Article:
|Dynamic compilation/linking firstname.lastname@example.org (Steve Boswell) (1991-12-05)|
|Re: Dynamic compilation/linking oliver@madrone.CS.Berkeley.EDU (1991-12-07)|
|Re: Dynamic compilation/linking email@example.com (1991-12-10)|
|Re: Dynamic compilation/linking firstname.lastname@example.org (Marc Sabatella) (1991-12-11)|
|Re: Dynamic compilation/linking email@example.com (1991-12-12)|
|Re: Dynamic compilation/linking firstname.lastname@example.org (1991-12-13)|
|Re: Dynamic compilation/linking email@example.com (1991-12-17)|
|From:||Steve Boswell <firstname.lastname@example.org>|
|Organization:||University of California, San Diego|
|Date:||5 Dec 91 18:56:06 GMT|
I'm currently working on an extendible compiler, so I can experiment with
different language ideas. It's based on C, for its low-level abilities.
I'd like to compile a given piece of code into machine code and have it in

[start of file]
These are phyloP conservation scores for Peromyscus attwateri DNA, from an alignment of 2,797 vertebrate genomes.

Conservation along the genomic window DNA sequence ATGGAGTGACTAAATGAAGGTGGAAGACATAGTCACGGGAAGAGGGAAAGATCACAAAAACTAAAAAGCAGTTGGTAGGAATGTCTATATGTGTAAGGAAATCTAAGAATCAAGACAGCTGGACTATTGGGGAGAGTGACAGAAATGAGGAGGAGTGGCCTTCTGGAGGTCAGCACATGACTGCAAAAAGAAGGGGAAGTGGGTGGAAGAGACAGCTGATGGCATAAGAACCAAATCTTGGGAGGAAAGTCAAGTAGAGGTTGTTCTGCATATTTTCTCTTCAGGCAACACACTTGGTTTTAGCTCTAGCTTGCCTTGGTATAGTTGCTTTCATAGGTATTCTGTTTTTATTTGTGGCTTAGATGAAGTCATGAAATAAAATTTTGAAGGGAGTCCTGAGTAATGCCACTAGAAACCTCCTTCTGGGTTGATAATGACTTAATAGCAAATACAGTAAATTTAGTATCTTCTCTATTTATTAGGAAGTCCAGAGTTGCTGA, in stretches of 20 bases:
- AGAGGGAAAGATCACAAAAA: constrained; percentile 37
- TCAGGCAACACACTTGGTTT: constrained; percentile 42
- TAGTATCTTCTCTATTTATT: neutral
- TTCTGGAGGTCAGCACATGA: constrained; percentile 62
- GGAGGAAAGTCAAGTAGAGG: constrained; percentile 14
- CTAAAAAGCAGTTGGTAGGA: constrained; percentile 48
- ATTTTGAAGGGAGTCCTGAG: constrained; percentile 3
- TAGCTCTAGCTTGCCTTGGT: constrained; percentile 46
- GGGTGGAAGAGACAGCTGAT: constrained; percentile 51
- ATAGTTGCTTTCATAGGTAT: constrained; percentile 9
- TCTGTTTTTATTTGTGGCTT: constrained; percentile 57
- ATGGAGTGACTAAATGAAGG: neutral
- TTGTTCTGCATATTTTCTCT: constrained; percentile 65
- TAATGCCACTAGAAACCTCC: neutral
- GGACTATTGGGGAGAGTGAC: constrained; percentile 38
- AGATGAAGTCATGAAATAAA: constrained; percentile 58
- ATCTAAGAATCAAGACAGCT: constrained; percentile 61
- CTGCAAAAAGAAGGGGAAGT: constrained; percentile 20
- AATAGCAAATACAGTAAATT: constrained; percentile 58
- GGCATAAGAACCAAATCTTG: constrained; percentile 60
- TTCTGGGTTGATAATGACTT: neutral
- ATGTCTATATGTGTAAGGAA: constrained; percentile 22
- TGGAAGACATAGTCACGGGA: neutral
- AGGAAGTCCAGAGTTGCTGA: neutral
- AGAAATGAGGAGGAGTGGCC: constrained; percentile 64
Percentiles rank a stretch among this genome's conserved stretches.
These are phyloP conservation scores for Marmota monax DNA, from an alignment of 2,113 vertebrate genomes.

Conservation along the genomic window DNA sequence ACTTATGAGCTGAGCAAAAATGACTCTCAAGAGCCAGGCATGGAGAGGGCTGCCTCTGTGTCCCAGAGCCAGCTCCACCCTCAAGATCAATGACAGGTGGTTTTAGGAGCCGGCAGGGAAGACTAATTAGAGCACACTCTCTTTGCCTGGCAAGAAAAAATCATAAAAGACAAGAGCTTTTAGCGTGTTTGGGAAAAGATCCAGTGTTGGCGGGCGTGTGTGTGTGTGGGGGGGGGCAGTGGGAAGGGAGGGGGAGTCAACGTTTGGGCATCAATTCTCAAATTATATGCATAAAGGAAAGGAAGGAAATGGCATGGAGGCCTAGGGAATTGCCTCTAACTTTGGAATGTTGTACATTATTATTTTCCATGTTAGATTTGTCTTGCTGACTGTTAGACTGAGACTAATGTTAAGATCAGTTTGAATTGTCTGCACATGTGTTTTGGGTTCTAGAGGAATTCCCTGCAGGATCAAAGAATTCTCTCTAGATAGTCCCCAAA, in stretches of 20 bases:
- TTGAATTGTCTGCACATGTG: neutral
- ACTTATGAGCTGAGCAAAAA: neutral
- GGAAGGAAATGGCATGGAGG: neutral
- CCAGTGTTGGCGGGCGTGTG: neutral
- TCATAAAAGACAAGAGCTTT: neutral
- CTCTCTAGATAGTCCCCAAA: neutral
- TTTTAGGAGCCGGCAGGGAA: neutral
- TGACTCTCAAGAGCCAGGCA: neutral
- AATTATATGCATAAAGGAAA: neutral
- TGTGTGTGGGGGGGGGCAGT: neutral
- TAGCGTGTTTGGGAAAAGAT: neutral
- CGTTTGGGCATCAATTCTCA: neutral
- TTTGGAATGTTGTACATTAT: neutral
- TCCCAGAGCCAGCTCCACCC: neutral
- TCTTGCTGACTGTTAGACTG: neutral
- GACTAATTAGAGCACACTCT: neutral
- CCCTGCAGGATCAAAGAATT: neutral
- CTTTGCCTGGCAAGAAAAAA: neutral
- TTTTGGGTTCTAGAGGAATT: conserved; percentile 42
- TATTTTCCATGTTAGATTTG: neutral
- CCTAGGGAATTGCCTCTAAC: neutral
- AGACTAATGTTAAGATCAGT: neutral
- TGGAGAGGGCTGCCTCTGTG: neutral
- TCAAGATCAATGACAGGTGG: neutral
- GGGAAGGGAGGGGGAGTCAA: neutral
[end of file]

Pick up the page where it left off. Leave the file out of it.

some buffer in memory, then call it. Additionally I'd like to be able to
read code in from disk and run it.
Can this be done portably? (Obviously I will not expect code compiled on
one machine to run on another.)
Please mail replies, I'll post a summary.
[The short answer is no, but there may be approaches that are relatively
easily ported to a variety of machines. Certainly many versions of Unix
have linker options, usually poorly documented, which let you link code
intended to be read into an existing image. -John]
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